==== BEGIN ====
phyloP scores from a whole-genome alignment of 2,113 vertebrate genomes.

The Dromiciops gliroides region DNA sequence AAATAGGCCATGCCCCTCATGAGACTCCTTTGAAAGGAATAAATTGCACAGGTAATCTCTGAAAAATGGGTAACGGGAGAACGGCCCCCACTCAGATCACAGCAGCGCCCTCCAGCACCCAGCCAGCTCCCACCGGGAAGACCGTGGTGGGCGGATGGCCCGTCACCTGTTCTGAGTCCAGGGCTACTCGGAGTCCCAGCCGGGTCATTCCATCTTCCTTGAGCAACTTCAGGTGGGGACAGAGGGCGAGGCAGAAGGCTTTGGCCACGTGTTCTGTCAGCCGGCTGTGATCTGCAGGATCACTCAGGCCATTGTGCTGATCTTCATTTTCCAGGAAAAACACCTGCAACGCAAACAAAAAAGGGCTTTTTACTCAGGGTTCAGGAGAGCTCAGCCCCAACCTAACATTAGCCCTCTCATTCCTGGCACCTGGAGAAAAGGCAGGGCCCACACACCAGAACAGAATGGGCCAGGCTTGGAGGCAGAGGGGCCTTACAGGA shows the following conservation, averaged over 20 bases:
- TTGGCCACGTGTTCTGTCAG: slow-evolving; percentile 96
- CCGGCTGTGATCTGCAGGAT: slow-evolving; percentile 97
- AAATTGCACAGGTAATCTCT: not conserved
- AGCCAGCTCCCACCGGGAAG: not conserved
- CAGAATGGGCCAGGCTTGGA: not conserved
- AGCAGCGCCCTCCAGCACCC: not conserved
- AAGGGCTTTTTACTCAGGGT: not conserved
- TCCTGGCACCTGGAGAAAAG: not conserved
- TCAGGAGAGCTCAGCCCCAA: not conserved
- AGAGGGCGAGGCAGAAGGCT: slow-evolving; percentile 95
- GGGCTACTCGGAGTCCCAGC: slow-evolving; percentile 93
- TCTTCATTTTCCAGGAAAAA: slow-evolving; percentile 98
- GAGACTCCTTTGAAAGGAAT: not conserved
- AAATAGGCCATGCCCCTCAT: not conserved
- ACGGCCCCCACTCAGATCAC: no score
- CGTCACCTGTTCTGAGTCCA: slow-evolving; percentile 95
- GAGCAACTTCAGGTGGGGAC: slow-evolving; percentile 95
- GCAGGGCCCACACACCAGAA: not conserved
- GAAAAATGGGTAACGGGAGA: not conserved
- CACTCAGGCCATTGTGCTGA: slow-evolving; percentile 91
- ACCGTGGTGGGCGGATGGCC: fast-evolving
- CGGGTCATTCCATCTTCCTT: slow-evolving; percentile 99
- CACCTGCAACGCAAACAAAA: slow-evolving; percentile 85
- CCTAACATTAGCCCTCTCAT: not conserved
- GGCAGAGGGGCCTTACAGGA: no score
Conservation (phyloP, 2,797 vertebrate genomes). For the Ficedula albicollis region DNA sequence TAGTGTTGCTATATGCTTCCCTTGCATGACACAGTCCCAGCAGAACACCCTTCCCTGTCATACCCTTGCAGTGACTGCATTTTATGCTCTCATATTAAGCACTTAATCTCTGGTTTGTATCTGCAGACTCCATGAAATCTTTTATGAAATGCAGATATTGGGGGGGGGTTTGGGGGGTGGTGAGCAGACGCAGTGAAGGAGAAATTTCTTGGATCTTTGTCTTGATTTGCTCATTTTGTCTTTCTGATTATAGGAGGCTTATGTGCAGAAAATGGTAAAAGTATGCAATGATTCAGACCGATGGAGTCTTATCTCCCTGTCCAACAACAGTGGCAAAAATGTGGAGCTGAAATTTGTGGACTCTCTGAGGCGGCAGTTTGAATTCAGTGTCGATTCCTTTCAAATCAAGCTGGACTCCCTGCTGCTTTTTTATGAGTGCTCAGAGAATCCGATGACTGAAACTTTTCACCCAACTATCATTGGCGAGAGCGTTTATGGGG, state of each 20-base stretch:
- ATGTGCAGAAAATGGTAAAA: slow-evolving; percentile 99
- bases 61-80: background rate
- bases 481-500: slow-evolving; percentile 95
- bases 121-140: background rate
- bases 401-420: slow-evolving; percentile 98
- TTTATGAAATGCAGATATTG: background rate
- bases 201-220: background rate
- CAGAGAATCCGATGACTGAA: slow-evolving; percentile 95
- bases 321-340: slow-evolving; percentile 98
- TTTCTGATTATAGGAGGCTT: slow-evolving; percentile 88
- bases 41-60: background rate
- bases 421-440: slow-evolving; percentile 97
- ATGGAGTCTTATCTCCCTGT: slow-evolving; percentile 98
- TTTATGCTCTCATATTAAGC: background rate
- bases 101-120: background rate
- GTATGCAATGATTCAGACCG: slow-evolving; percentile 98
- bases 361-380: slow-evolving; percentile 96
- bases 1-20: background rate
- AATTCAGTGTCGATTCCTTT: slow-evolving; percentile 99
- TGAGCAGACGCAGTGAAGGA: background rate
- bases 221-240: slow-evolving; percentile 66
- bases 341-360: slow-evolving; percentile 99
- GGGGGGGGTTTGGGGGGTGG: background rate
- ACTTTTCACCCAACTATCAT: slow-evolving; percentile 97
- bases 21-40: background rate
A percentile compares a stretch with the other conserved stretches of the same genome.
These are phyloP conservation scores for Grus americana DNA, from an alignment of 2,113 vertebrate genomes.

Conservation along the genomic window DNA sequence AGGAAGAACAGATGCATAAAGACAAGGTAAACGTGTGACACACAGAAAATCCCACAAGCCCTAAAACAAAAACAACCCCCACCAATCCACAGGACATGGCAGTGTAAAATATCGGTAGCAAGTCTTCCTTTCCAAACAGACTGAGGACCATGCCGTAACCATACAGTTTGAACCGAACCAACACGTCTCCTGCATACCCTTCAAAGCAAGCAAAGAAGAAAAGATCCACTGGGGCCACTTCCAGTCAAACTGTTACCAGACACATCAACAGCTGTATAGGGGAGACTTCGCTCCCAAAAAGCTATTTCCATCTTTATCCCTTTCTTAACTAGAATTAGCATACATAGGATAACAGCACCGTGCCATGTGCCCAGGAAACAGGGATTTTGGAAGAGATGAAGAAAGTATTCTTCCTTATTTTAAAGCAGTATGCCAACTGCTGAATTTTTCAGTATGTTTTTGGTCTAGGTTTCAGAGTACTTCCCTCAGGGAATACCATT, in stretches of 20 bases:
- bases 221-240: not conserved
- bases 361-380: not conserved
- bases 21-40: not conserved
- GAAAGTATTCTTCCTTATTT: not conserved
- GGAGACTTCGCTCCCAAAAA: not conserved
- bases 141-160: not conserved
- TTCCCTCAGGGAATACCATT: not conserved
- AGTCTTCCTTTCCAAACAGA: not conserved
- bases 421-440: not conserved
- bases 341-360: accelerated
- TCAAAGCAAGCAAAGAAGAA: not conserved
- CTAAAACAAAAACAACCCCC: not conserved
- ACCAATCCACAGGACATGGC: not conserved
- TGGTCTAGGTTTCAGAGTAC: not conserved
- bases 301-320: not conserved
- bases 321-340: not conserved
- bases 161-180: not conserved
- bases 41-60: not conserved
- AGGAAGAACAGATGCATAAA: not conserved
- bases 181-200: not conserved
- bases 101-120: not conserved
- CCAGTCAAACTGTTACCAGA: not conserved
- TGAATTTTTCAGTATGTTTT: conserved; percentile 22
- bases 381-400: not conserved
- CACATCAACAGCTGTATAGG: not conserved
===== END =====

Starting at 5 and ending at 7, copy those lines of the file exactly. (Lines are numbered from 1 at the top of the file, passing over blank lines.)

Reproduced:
- AAATTGCACAGGTAATCTCT: not conserved
- AGCCAGCTCCCACCGGGAAG: not conserved
- CAGAATGGGCCAGGCTTGGA: not conserved